Fatboy Slim (born Quentin Leo Cook on July 31, 1963, also known as Norman Cook) is a British big beat musician. He stopped using ‘Quentin’ and began calling himself ‘Norman’ while a schoolboy, long before he adopted many of his other pseudonyms. Norman Cook, aka Fatboy Slim, has been involved in the music scene for other thirty years. However, it is hard to keep track of him because during his musical career he has operated under many different names in many different musical fields.
Long before Norman Cook became Fatboy Slim he had already contributed much to the world of music. According to James (2002) Cook started DJing at the age of 16. At 18, he began developing his skills on the thriving Brighton club scene. However, in 1985 he received a call from an old friend, Paul Heaton. Heaton had formed a Hull based guitar band called The Housemartins. The bassist from The Housemartins quit the day before their national tour and Cook agreed to move to Hull and join them. James (2002) adds that Cook was reluctant to join the band because he had lost his interest in the rock scene and could barely play a musical instrument. However, the band soon had a hit single with “Happy Hour”. They also reached number one just before Christmas 1986 with a version of “Caravan of Love”.
In 1998 The Housemartins had split up and Cook moved back to Brighton to pursue his interest in the style of music he preferred. Bogdanov et. al. (2001) explains that it was at this time he first started working with studio engineer Simon Thorton, with whom he continues to make records today. All of Cook’s records released since then have involved both of them to a varying degree. Bogdanov et. al. (2001) adds that after The Housemartins Cook became involved with the growing acid-house scene, pairing with producers Tim Jeffrey and JC Reid to form Pizzaman. The trio had top 40 hits together. James (2002) points out that one track featured on Pizzaman’s album, “Happiness”, was picked up by the Del Monte Foods corporation for use in a UK fruit juice commercial.
Norman Cook’s next musical outfits were Freakpower and Beats International. According to Taylor (2004) Beats International were a loose confederation of studio musicians including vocalists Lindy Layton, Lester Noel, D. J. Baptiste, rapper MC Wildski, and Keyboardist Andy Boucher. Their first album, “Let Them Eat Bingo”, included the number one single, “Dub Be Good to Me”. Taylor (2004) points out that the single caused a legal dispute revolving around allegations of infringement of copyright. It was claimed that it contained two unauthorised samples; the bassline was a lift from The Clash’s “The Guns of Brixton” and the song also borrowed heavily from the S.O.S Band’s “Just Be Good To Me”. Bogdanov et. al. (2001) explains that Cook then formed Freakpower, with horn player and singer Ashley Slater. The duo released their debut album, “Drive Thru Booty”, in 1994, which contained the single “Turn On Tune In Cop Out”. The single was picked up by Levi’s Jeans for use in a multimillion-dollar advertisement campaign. Freakpower split and then reformed in 1996 for their second album, “Everything for Everybody”.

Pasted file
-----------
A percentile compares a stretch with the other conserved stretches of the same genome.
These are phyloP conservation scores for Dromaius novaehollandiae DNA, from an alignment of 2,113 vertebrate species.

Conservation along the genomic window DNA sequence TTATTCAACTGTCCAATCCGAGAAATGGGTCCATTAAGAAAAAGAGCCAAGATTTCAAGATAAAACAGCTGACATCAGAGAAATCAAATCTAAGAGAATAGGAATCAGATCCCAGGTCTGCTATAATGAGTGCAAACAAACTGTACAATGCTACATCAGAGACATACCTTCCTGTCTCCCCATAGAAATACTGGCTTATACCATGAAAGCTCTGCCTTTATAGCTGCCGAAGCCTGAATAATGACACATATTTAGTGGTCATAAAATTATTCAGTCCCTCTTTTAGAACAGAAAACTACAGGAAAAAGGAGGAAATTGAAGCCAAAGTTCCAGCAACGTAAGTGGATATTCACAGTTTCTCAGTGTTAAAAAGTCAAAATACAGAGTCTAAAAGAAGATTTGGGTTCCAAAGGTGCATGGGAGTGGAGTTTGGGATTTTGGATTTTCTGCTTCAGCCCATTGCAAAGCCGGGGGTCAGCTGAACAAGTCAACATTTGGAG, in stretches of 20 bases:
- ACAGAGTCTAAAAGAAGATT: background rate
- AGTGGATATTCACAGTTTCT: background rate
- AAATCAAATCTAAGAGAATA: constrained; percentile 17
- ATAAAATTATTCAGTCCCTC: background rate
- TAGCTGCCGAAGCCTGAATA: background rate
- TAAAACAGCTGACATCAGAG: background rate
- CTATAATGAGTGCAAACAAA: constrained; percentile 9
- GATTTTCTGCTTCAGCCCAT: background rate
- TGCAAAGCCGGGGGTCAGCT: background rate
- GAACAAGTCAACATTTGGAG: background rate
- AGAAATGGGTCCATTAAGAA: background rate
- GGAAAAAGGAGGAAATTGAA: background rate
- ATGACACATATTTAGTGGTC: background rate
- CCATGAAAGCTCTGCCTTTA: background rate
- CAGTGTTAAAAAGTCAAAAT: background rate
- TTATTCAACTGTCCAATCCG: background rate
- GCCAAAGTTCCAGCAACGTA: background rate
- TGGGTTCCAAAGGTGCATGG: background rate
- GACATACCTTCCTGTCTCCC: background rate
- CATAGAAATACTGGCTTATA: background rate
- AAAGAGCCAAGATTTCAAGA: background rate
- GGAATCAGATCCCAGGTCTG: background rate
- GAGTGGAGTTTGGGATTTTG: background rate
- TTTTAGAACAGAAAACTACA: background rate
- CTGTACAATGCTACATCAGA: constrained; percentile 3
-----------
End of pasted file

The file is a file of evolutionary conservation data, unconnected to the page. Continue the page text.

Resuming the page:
Later in 1996, Cook adopted the alter-ego pseudonym Fatboy Slim and began frequenting the Brighton club The Big Beat Boutique. While DJing at the club, Cook befriended The Chemical Brothers, who suggested that he work on his own material instead of merely DJing. Taylor (2004) points out that Fatboy Slim’s album “Better Living Through Chemistry” marked Cook’s emergence into the big time. The album was among the first to introduce big beat sound, filled with retro samples and funky grooves. It produced one Top 40 Uk hit, “Everybody Needs a 303”. Taylor (2004) adds that Cook then topped the charts with a remix of Cornerhop’s “Brimful of Asha”. After that, such musical legends as Madonna and U2 asked him to produce for them.
Norman Cook, aka Fatboy Slim, was now well on his way to becoming one of the biggest contributors to modern day music. Bogdanov et. al. (2001) explains that “The Rockafeller Skank” was the first single off Fatboy Slim’s eagerly anticipated album You’ve Come a Long Way Baby, in 1998. This album also produced the single “Praise You”, which also became a major dance hit, giving Cook his first UK solo number one. James (2002) points out that its video, directed by Spike Jonze, won many awards. Fatboy Slim songs from the album have also appeared in movies, television series, and commercials.
The next album was released in 2000, entitled Halfway Between the Gutter and the Stars. James (2002) explains that the album featured two collaborations with Macy Gray, the songs “Lovelife” and “Demons”. It also included “Sunset (Bird of Prey)”, a slower tempo piece based around a sample of Jim Morrison (The Doors), and “Weapon of Choice”, which also boasted an award-winning video starring Christopher Walken.
Fatboy Slim’s fourth studio album, Palookaville, was realeased in 2004 after a four year break. According to Taylor (2004) the album represented a significant shift in style for cook, from loop and sample based compositions to more conventional song structures and many original recordings of real instruments. Taylor (2004) adds the album features “traditional” Fatboy Slim tracks such as “Jin Go Lo Ba” alongside full length vocal tracks that include a suitably updated rendition of the Steve Miller Band’s “The Joker”.
In June 2006, Fatboy Slim released his greatest hits album, Why Try Harder. The Sunday Sun (2006) explains that it comprises of eighteen tracks, including 10 top 40 singles, a couple of Number Ones and two exclusive new tracks – “Champion Sound” and “That Old Pair Of Jeans”. The Sunday Sun (2006) describes the album as an over the top production of big beat dance tunes that don’t get any messier than this exceptional collection of singles and remixes. The Sunday Sun (2006) adds that Why Try Harder did much better than the previous